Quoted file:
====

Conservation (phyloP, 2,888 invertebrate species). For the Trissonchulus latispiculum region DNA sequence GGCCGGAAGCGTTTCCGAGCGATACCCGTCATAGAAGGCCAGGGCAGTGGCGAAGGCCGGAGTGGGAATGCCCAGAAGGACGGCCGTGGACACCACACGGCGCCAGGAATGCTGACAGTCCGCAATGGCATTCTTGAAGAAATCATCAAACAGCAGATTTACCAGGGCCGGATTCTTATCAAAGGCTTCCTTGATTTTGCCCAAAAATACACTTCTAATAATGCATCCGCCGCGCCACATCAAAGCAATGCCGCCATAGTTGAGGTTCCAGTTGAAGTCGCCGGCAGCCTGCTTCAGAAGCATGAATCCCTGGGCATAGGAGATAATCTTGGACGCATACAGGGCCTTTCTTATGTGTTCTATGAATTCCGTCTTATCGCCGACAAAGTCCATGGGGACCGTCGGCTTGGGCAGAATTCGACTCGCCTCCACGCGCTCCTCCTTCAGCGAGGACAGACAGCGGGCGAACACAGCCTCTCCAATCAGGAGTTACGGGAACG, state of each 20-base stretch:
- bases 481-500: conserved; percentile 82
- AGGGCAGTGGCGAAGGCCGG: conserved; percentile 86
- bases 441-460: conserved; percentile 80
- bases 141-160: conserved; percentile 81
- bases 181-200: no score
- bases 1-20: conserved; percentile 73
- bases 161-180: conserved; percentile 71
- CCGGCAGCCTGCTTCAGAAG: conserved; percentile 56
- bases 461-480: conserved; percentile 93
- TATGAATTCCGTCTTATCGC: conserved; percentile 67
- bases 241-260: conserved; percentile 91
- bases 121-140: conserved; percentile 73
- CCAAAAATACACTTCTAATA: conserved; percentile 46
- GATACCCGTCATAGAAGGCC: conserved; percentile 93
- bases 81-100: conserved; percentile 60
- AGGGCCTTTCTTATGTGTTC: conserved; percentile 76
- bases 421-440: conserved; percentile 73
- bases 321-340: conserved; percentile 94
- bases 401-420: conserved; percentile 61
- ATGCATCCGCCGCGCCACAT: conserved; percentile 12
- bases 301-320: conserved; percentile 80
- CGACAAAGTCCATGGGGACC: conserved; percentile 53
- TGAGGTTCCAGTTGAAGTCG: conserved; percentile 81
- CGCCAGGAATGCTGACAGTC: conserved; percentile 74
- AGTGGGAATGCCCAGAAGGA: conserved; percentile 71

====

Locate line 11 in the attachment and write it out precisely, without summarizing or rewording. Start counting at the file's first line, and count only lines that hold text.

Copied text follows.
- TATGAATTCCGTCTTATCGC: conserved; percentile 67